By Erika Gebel, PhD
Not so long ago, the sight of a person standing at an office desk, instead of sitting, would have raised eyebrows. Now, there seems to be a legion of dedicated standers, and science may be on their side.
Studies and news stories about the dangers of a sedentary lifestyle have proliferated lately, driving up the sales of exercise balls, standing desks, and, for the truly hard-core, treadmill desks. The evidence that sitting too long increases the risk of obesity, heart disease, and type 2 diabetes continues to accumulate. Plus, it appears that the recommended 30 minutes of exercise, five days a week, doesn’t entirely offset those risks.
While it may seem as if people began to talk about the dangers of physical inactivity only recently, the research dates back to the 1950s, according to David Dunstan, PhD, head of the physical activity laboratory at Baker IDI Heart and Diabetes Institute in Victoria, Australia. Researchers back then compared the health of London bus drivers and conductors. They found that the drivers were worse off, perhaps because they stood less. “If you turn that story the other way,” says Dunstan, “prolonged sitting may [have been] detrimental to their health.”
Americans spend a lot of time sitting. A 2008 study in the American Journal of Epidemiology found that children and adults in the United States spend an average of 55 percent of their waking hours seated, including driving a car, working at a desk, and sitting on the couch. In 2011, Americans over age 15 watched almost three hours of television per day on average, according to the Bureau of Labor Statistics.
While a cause-effect relationship has yet to be proved, a number of studies have found that people who spend many hours sitting are more likely to have health issues. “Slews of studies are coming out that inactivity is a risk” for conditions including heart disease, type 2 diabetes, and dementia, says Yogish Kudva, MBBS, an endocrinologist at the Mayo Clinic in Rochester, Minn. A 2010 study in the American Journal of Epidemiology found that women and men who spent six or more hours sitting per day were 40 and 20 percent more likely to die, respectively, during the 14-year study than those who sat less than three hours a day. The link was strongest for death from heart disease. The increase in death risk was independent of physical activity, so sitting takes a toll even on those people who exercise regularly.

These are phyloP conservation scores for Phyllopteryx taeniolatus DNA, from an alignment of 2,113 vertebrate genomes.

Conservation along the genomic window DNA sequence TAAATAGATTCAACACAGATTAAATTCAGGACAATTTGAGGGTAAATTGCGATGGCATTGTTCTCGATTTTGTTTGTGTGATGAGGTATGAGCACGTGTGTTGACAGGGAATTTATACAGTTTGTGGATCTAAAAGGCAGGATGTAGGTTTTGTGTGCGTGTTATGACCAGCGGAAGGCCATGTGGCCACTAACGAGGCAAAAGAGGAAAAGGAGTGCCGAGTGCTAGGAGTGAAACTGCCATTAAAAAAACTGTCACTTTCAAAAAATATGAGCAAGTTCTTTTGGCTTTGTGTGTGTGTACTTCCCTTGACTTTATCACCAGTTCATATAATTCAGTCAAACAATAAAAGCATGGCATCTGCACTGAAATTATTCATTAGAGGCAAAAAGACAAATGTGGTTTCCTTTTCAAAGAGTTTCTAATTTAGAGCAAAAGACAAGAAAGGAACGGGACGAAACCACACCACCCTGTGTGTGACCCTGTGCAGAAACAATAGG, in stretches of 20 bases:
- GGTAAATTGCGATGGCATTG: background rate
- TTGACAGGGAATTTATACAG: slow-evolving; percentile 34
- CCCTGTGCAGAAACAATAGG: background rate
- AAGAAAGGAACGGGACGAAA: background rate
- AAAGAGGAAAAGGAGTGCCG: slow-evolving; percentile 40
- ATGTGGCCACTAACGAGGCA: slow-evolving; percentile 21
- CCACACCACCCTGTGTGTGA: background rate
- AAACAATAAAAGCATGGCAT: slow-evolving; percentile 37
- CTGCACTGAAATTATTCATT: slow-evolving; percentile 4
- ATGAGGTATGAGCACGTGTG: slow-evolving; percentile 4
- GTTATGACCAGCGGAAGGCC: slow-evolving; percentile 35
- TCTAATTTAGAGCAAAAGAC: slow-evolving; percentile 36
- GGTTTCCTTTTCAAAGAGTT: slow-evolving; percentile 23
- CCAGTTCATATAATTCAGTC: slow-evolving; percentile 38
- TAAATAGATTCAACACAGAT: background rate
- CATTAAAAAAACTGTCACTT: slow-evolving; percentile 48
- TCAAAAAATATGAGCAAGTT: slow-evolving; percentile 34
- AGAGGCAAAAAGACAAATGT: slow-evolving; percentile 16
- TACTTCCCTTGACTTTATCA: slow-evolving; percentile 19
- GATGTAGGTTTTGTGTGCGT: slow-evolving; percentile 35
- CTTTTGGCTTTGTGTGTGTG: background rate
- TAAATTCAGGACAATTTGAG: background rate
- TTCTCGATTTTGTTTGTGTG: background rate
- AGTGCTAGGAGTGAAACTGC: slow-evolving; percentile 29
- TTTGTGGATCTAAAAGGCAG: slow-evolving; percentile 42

Still, exercise is important, particularly for people with diabetes, because it helps maintain a healthy weight and blood glucose control. “I’m careful not to discount the major benefits of exercise,” says Dunstan, but intense physical activity may not be the only game in town. Plus, exercising doesn’t necessarily translate into less sitting. Marc Hamilton, PhD, of the Pennington Biomedical Research Center in Baton Rouge, La., studied a large group of women between the ages of 45 and 75 and found that “exercisers were not less sedentary.”
Sitting around is linked to the development of type 2 diabetes and worsening blood glucose levels in people with the condition. A 2008 Australian study in the Official Journal of the American College of Sports Medicine of people who were getting the recommended amount of exercise found that the more television they watched, the higher their blood glucose levels and blood pressure were, and the larger their waist circumferences were. The result: an increased risk for type 2 diabetes and heart disease. A 2007 study showed that kids with type 1 who watched more television tended to have higher blood glucose levels.